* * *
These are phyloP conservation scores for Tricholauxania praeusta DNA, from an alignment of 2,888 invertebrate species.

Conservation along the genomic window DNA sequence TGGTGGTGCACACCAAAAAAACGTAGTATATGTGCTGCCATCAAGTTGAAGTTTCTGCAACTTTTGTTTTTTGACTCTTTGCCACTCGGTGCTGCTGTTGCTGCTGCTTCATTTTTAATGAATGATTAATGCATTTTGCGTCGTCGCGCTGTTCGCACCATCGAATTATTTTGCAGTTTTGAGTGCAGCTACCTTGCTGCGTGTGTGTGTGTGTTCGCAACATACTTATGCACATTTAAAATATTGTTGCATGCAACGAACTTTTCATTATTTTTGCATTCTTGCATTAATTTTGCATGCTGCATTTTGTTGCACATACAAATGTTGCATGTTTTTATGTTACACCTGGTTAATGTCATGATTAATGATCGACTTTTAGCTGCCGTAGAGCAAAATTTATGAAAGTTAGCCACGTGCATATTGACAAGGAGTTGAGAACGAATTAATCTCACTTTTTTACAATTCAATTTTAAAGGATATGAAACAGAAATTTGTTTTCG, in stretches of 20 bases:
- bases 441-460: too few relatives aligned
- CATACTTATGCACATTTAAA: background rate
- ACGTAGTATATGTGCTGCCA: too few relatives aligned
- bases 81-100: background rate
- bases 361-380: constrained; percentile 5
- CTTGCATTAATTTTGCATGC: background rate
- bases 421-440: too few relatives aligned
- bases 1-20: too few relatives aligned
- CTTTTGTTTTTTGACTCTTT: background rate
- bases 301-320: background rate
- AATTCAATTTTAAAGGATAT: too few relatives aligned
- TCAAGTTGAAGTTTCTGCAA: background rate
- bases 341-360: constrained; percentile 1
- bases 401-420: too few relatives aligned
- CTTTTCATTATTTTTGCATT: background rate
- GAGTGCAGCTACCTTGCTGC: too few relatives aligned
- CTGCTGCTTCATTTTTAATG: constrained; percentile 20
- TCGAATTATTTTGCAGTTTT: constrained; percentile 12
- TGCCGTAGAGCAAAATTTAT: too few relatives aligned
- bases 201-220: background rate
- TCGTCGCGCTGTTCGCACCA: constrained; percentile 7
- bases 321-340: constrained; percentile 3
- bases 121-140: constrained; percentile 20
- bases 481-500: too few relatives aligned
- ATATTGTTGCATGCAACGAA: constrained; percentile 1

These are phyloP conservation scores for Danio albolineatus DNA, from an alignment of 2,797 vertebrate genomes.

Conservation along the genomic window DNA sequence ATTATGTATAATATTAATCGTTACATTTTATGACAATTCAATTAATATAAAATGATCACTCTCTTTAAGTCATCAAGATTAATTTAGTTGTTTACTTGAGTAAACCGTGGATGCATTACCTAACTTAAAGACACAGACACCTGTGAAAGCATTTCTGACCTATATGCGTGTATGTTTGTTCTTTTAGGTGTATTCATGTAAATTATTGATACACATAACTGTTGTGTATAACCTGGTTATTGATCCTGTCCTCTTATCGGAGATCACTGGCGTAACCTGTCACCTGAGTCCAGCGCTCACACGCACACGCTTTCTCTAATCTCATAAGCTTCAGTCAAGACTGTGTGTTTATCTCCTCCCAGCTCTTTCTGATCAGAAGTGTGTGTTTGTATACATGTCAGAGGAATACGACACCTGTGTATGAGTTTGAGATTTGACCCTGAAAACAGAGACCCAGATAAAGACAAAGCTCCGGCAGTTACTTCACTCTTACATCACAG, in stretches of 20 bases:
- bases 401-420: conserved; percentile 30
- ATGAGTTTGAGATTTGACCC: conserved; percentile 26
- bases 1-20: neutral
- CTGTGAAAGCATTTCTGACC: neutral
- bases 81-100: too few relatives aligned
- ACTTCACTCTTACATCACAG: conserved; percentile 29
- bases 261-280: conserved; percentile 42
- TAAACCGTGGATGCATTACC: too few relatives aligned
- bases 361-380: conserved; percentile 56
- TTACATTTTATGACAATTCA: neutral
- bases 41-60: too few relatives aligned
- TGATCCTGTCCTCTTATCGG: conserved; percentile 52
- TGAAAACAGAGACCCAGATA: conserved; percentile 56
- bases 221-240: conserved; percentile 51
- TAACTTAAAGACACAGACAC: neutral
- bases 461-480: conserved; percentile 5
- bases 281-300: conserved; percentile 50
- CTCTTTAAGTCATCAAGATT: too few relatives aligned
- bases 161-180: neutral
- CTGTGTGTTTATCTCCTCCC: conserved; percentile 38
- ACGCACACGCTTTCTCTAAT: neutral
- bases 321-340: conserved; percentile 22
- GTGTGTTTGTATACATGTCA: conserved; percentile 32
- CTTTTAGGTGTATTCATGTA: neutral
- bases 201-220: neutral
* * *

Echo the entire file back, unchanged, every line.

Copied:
These are phyloP conservation scores for Tricholauxania praeusta DNA, from an alignment of 2,888 invertebrate species.

Conservation along the genomic window DNA sequence TGGTGGTGCACACCAAAAAAACGTAGTATATGTGCTGCCATCAAGTTGAAGTTTCTGCAACTTTTGTTTTTTGACTCTTTGCCACTCGGTGCTGCTGTTGCTGCTGCTTCATTTTTAATGAATGATTAATGCATTTTGCGTCGTCGCGCTGTTCGCACCATCGAATTATTTTGCAGTTTTGAGTGCAGCTACCTTGCTGCGTGTGTGTGTGTGTTCGCAACATACTTATGCACATTTAAAATATTGTTGCATGCAACGAACTTTTCATTATTTTTGCATTCTTGCATTAATTTTGCATGCTGCATTTTGTTGCACATACAAATGTTGCATGTTTTTATGTTACACCTGGTTAATGTCATGATTAATGATCGACTTTTAGCTGCCGTAGAGCAAAATTTATGAAAGTTAGCCACGTGCATATTGACAAGGAGTTGAGAACGAATTAATCTCACTTTTTTACAATTCAATTTTAAAGGATATGAAACAGAAATTTGTTTTCG, in stretches of 20 bases:
- bases 441-460: too few relatives aligned
- CATACTTATGCACATTTAAA: background rate
- ACGTAGTATATGTGCTGCCA: too few relatives aligned
- bases 81-100: background rate
- bases 361-380: constrained; percentile 5
- CTTGCATTAATTTTGCATGC: background rate
- bases 421-440: too few relatives aligned
- bases 1-20: too few relatives aligned
- CTTTTGTTTTTTGACTCTTT: background rate
- bases 301-320: background rate
- AATTCAATTTTAAAGGATAT: too few relatives aligned
- TCAAGTTGAAGTTTCTGCAA: background rate
- bases 341-360: constrained; percentile 1
- bases 401-420: too few relatives aligned
- CTTTTCATTATTTTTGCATT: background rate
- GAGTGCAGCTACCTTGCTGC: too few relatives aligned
- CTGCTGCTTCATTTTTAATG: constrained; percentile 20
- TCGAATTATTTTGCAGTTTT: constrained; percentile 12
- TGCCGTAGAGCAAAATTTAT: too few relatives aligned
- bases 201-220: background rate
- TCGTCGCGCTGTTCGCACCA: constrained; percentile 7
- bases 321-340: constrained; percentile 3
- bases 121-140: constrained; percentile 20
- bases 481-500: too few relatives aligned
- ATATTGTTGCATGCAACGAA: constrained; percentile 1

These are phyloP conservation scores for Danio albolineatus DNA, from an alignment of 2,797 vertebrate genomes.

Conservation along the genomic window DNA sequence ATTATGTATAATATTAATCGTTACATTTTATGACAATTCAATTAATATAAAATGATCACTCTCTTTAAGTCATCAAGATTAATTTAGTTGTTTACTTGAGTAAACCGTGGATGCATTACCTAACTTAAAGACACAGACACCTGTGAAAGCATTTCTGACCTATATGCGTGTATGTTTGTTCTTTTAGGTGTATTCATGTAAATTATTGATACACATAACTGTTGTGTATAACCTGGTTATTGATCCTGTCCTCTTATCGGAGATCACTGGCGTAACCTGTCACCTGAGTCCAGCGCTCACACGCACACGCTTTCTCTAATCTCATAAGCTTCAGTCAAGACTGTGTGTTTATCTCCTCCCAGCTCTTTCTGATCAGAAGTGTGTGTTTGTATACATGTCAGAGGAATACGACACCTGTGTATGAGTTTGAGATTTGACCCTGAAAACAGAGACCCAGATAAAGACAAAGCTCCGGCAGTTACTTCACTCTTACATCACAG, in stretches of 20 bases:
- bases 401-420: conserved; percentile 30
- ATGAGTTTGAGATTTGACCC: conserved; percentile 26
- bases 1-20: neutral
- CTGTGAAAGCATTTCTGACC: neutral
- bases 81-100: too few relatives aligned
- ACTTCACTCTTACATCACAG: conserved; percentile 29
- bases 261-280: conserved; percentile 42
- TAAACCGTGGATGCATTACC: too few relatives aligned
- bases 361-380: conserved; percentile 56
- TTACATTTTATGACAATTCA: neutral
- bases 41-60: too few relatives aligned
- TGATCCTGTCCTCTTATCGG: conserved; percentile 52
- TGAAAACAGAGACCCAGATA: conserved; percentile 56
- bases 221-240: conserved; percentile 51
- TAACTTAAAGACACAGACAC: neutral
- bases 461-480: conserved; percentile 5
- bases 281-300: conserved; percentile 50
- CTCTTTAAGTCATCAAGATT: too few relatives aligned
- bases 161-180: neutral
- CTGTGTGTTTATCTCCTCCC: conserved; percentile 38
- ACGCACACGCTTTCTCTAAT: neutral
- bases 321-340: conserved; percentile 22
- GTGTGTTTGTATACATGTCA: conserved; percentile 32
- CTTTTAGGTGTATTCATGTA: neutral
- bases 201-220: neutral